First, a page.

It was an exemplar of the Queen's finely spoken English and now the actor's voice that was the Speaking Clock for 21 years is to be replaced by a member of the public.
Today, to mark the BT clock reaching its 70th year, a competition has been launched to find the new modern voice of the Speaking Clock. At present, when you dial 123, you will hear the time delivered by Brian Cobby, in Received Pronunciation, like his predecessors Jane Cain and Pat Simmons. Now the 77-year-old former Shakespearean actor from Brighton, who was the clock's first male voice, is retiring from the post, allowing a member of the public to become the fourth permanent voice of the Speaking Clock.
Looking back to his appointment in 1985, Mr Cobby said: "They wanted a voice that was warm, clear and with no strong regional accent which I don't think will apply this time. It will be a man or a woman, a regional accent or a rap artist. I should think they want a change. My voice is too posh."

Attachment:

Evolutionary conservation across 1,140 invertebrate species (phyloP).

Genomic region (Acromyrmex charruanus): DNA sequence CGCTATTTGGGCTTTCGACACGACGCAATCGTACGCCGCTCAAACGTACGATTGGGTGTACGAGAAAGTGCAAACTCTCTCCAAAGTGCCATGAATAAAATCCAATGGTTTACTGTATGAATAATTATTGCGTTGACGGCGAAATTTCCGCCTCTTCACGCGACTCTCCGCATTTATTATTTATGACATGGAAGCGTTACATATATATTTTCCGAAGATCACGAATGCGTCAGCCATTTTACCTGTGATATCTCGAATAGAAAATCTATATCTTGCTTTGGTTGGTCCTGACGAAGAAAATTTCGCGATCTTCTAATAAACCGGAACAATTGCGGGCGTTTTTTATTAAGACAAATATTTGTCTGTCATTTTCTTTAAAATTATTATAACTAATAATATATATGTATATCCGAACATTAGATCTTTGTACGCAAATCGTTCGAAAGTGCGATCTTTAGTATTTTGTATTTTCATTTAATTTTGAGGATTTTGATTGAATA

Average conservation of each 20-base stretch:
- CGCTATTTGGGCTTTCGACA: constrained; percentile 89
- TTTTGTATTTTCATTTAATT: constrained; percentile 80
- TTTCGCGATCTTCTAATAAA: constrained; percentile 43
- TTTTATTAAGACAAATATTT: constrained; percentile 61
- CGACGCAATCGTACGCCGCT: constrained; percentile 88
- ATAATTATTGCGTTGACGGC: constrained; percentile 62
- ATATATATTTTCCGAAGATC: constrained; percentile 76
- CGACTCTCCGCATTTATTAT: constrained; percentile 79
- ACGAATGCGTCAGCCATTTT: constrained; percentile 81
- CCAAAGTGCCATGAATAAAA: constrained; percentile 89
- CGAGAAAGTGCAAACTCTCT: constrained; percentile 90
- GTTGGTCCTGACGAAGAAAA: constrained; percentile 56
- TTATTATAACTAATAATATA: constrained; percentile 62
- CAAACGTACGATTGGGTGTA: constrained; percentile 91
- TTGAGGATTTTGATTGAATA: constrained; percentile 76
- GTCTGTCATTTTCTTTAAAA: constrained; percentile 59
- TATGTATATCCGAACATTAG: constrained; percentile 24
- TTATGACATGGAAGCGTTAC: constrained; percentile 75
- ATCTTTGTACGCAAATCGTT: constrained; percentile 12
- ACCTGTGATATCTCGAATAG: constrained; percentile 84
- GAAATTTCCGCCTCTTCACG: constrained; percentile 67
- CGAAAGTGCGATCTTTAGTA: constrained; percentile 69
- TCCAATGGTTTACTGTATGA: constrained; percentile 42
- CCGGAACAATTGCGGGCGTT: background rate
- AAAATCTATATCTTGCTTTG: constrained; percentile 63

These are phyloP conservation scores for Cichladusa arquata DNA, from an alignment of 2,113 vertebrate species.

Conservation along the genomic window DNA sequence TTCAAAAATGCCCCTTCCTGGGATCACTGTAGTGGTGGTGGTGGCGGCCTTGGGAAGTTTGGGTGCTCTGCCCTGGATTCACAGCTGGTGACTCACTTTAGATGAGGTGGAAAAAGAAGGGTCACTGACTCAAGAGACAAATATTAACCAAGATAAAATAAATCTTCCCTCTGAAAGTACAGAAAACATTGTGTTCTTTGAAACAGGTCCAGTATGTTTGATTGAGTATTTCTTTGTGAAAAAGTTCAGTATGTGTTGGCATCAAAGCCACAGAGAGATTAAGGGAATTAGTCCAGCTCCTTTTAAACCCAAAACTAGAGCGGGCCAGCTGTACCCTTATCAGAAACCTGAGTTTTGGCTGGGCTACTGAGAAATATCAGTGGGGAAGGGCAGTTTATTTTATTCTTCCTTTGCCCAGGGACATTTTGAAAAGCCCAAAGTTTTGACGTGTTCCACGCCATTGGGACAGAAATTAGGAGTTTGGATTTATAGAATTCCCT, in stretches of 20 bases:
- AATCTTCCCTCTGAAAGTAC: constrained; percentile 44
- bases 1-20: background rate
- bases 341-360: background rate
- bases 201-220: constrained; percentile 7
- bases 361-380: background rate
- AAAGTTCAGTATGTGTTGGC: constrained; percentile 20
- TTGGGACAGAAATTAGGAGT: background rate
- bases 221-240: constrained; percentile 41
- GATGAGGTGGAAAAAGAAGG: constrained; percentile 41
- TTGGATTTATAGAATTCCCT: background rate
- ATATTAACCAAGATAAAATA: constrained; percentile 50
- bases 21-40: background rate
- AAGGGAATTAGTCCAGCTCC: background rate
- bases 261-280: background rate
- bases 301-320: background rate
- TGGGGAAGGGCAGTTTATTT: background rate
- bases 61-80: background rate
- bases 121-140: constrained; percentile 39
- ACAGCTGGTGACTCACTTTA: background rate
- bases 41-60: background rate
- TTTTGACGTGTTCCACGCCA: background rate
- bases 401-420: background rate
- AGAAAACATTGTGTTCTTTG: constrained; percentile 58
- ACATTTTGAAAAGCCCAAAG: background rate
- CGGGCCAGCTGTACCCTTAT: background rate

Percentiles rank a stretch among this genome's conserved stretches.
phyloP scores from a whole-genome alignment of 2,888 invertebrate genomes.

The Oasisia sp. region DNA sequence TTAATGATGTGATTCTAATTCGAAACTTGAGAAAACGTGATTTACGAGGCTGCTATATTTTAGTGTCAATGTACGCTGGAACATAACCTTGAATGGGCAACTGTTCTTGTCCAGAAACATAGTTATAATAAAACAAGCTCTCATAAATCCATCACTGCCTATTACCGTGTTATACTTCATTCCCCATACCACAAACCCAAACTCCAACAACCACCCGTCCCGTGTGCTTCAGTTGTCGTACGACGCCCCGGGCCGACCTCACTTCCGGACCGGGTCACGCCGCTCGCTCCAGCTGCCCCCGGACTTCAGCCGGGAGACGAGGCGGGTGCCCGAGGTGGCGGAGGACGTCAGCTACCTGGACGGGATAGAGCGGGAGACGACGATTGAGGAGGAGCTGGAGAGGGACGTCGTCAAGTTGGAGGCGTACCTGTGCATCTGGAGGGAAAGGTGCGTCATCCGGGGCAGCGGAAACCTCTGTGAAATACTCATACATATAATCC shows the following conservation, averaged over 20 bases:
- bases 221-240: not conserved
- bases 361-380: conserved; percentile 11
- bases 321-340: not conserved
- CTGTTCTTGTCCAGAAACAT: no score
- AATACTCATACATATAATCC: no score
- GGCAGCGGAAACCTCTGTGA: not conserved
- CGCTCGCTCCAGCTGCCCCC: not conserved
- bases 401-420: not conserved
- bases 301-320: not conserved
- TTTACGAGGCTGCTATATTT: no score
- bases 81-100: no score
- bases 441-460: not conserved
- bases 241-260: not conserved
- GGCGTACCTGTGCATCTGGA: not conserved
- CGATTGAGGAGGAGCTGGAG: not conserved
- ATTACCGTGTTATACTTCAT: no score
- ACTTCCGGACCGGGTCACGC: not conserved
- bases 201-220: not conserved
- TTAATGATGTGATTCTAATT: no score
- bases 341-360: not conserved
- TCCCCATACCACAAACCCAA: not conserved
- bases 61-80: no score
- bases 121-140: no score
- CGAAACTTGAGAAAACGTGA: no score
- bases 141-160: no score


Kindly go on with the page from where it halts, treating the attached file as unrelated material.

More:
As one of the judges in the competition, Mr Cobby described the voice they would be looking for as "warm, clear, with some sort of character or personality".
Applicants are invited to leave telephone recordings of their voice with the proceeds of each call going to Children in Need. The winner will be announced on BBC1's Children in Need night on 17 November.
A spokesman for the competition said: "The contest is open to young and old, to male or female, and to every accent. We have no preconceived ideas of how the new voice should sound."
Mr Cobby was chosen for the Speaking Clock role in a competition for BT employees, when he was working as a BT night operator. Out of 5,000 applicants, he became the sole male finalist alongside 11 women.
He said: "I have thoroughly enjoyed it. I never ring the Speaking Clock except at New Year, when I put it on speakerphone and have a little glass of champagne. This New Year's Eve will be my last one. I shall miss being the Speaking Clock, but I shall bow out graciously."
Mr Cobby has enjoyed fan mail and compliments on his voice - one from a radio presenter who said: "Brian Cobby's voice, it makes Brian Sewell sound like Hilda Ogden!"
The clock, which was launched on 24 July, 1936, is accurate to within five thousands of a second and Big Ben sets its time to its "third stroke". More than 70 million people call it each year.
The only other people to have voiced the Speaking Clock were comedian Lenny Henry in March 2003 and the Scottish schoolgirl Alicia Roland in October 2003, both for charity.
On the line
Prize: 10 guineas in the Golden Voice competition
Occupation: Telephione exchange supervisor
Voice: 1985- present
Occupation: Actor and BT supervisor